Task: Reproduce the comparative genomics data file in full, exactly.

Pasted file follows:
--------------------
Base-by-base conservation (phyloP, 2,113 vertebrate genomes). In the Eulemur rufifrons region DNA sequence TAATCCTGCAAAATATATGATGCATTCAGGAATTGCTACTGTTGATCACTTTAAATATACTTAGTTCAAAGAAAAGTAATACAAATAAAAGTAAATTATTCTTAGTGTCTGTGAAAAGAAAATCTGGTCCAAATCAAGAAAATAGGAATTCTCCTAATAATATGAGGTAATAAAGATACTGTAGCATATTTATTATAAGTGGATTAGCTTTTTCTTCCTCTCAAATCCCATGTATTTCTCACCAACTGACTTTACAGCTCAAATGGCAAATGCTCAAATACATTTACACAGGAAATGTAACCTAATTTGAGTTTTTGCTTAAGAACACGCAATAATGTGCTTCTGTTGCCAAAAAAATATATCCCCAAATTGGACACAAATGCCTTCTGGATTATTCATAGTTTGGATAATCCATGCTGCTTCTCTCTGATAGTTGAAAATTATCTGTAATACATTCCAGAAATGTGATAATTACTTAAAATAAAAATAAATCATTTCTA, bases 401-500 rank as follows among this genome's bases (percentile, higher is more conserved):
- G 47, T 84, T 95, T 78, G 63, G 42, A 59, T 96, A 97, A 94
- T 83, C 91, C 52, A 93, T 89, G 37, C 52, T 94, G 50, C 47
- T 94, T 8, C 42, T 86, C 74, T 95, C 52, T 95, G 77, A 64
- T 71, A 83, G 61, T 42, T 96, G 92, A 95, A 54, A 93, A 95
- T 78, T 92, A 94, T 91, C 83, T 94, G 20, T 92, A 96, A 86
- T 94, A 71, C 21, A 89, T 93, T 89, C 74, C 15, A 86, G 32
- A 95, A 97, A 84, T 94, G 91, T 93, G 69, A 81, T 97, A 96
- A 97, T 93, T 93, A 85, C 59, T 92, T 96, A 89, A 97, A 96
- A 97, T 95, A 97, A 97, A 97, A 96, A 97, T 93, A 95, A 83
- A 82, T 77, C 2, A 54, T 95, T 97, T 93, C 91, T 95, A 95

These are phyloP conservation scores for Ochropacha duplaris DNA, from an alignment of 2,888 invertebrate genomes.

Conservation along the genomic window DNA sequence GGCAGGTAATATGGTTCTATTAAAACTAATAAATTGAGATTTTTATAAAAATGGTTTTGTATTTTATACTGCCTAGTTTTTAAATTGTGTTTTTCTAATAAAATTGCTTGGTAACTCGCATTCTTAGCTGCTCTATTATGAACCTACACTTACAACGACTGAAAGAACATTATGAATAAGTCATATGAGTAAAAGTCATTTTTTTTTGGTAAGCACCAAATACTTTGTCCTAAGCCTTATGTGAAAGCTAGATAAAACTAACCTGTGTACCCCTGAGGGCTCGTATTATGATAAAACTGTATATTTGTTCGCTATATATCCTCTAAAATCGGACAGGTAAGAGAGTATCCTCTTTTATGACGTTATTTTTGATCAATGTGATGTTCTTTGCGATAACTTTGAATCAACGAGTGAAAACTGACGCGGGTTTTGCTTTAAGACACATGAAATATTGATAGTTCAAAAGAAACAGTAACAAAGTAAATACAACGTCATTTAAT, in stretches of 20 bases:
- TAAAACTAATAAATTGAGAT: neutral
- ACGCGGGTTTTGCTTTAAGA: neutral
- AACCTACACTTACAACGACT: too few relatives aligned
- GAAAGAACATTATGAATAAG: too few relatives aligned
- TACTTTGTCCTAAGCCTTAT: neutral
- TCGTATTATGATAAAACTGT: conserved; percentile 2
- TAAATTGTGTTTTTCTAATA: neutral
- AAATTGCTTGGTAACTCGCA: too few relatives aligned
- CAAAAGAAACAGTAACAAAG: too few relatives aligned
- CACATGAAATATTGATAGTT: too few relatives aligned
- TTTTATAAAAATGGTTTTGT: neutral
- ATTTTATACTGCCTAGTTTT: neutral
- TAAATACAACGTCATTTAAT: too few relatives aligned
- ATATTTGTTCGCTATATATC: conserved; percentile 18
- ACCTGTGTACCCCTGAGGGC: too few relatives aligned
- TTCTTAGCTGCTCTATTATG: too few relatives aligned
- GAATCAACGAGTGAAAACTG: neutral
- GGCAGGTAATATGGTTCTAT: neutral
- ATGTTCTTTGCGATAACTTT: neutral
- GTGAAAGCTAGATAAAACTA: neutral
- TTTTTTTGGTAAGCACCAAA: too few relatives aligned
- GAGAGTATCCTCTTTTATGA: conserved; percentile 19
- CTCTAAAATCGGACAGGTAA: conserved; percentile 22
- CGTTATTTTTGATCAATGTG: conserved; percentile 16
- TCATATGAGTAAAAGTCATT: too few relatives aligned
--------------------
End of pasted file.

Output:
Base-by-base conservation (phyloP, 2,113 vertebrate genomes). In the Eulemur rufifrons region DNA sequence TAATCCTGCAAAATATATGATGCATTCAGGAATTGCTACTGTTGATCACTTTAAATATACTTAGTTCAAAGAAAAGTAATACAAATAAAAGTAAATTATTCTTAGTGTCTGTGAAAAGAAAATCTGGTCCAAATCAAGAAAATAGGAATTCTCCTAATAATATGAGGTAATAAAGATACTGTAGCATATTTATTATAAGTGGATTAGCTTTTTCTTCCTCTCAAATCCCATGTATTTCTCACCAACTGACTTTACAGCTCAAATGGCAAATGCTCAAATACATTTACACAGGAAATGTAACCTAATTTGAGTTTTTGCTTAAGAACACGCAATAATGTGCTTCTGTTGCCAAAAAAATATATCCCCAAATTGGACACAAATGCCTTCTGGATTATTCATAGTTTGGATAATCCATGCTGCTTCTCTCTGATAGTTGAAAATTATCTGTAATACATTCCAGAAATGTGATAATTACTTAAAATAAAAATAAATCATTTCTA, bases 401-500 rank as follows among this genome's bases (percentile, higher is more conserved):
- G 47, T 84, T 95, T 78, G 63, G 42, A 59, T 96, A 97, A 94
- T 83, C 91, C 52, A 93, T 89, G 37, C 52, T 94, G 50, C 47
- T 94, T 8, C 42, T 86, C 74, T 95, C 52, T 95, G 77, A 64
- T 71, A 83, G 61, T 42, T 96, G 92, A 95, A 54, A 93, A 95
- T 78, T 92, A 94, T 91, C 83, T 94, G 20, T 92, A 96, A 86
- T 94, A 71, C 21, A 89, T 93, T 89, C 74, C 15, A 86, G 32
- A 95, A 97, A 84, T 94, G 91, T 93, G 69, A 81, T 97, A 96
- A 97, T 93, T 93, A 85, C 59, T 92, T 96, A 89, A 97, A 96
- A 97, T 95, A 97, A 97, A 97, A 96, A 97, T 93, A 95, A 83
- A 82, T 77, C 2, A 54, T 95, T 97, T 93, C 91, T 95, A 95

These are phyloP conservation scores for Ochropacha duplaris DNA, from an alignment of 2,888 invertebrate genomes.

Conservation along the genomic window DNA sequence GGCAGGTAATATGGTTCTATTAAAACTAATAAATTGAGATTTTTATAAAAATGGTTTTGTATTTTATACTGCCTAGTTTTTAAATTGTGTTTTTCTAATAAAATTGCTTGGTAACTCGCATTCTTAGCTGCTCTATTATGAACCTACACTTACAACGACTGAAAGAACATTATGAATAAGTCATATGAGTAAAAGTCATTTTTTTTTGGTAAGCACCAAATACTTTGTCCTAAGCCTTATGTGAAAGCTAGATAAAACTAACCTGTGTACCCCTGAGGGCTCGTATTATGATAAAACTGTATATTTGTTCGCTATATATCCTCTAAAATCGGACAGGTAAGAGAGTATCCTCTTTTATGACGTTATTTTTGATCAATGTGATGTTCTTTGCGATAACTTTGAATCAACGAGTGAAAACTGACGCGGGTTTTGCTTTAAGACACATGAAATATTGATAGTTCAAAAGAAACAGTAACAAAGTAAATACAACGTCATTTAAT, in stretches of 20 bases:
- TAAAACTAATAAATTGAGAT: neutral
- ACGCGGGTTTTGCTTTAAGA: neutral
- AACCTACACTTACAACGACT: too few relatives aligned
- GAAAGAACATTATGAATAAG: too few relatives aligned
- TACTTTGTCCTAAGCCTTAT: neutral
- TCGTATTATGATAAAACTGT: conserved; percentile 2
- TAAATTGTGTTTTTCTAATA: neutral
- AAATTGCTTGGTAACTCGCA: too few relatives aligned
- CAAAAGAAACAGTAACAAAG: too few relatives aligned
- CACATGAAATATTGATAGTT: too few relatives aligned
- TTTTATAAAAATGGTTTTGT: neutral
- ATTTTATACTGCCTAGTTTT: neutral
- TAAATACAACGTCATTTAAT: too few relatives aligned
- ATATTTGTTCGCTATATATC: conserved; percentile 18
- ACCTGTGTACCCCTGAGGGC: too few relatives aligned
- TTCTTAGCTGCTCTATTATG: too few relatives aligned
- GAATCAACGAGTGAAAACTG: neutral
- GGCAGGTAATATGGTTCTAT: neutral
- ATGTTCTTTGCGATAACTTT: neutral
- GTGAAAGCTAGATAAAACTA: neutral
- TTTTTTTGGTAAGCACCAAA: too few relatives aligned
- GAGAGTATCCTCTTTTATGA: conserved; percentile 19
- CTCTAAAATCGGACAGGTAA: conserved; percentile 22
- CGTTATTTTTGATCAATGTG: conserved; percentile 16
- TCATATGAGTAAAAGTCATT: too few relatives aligned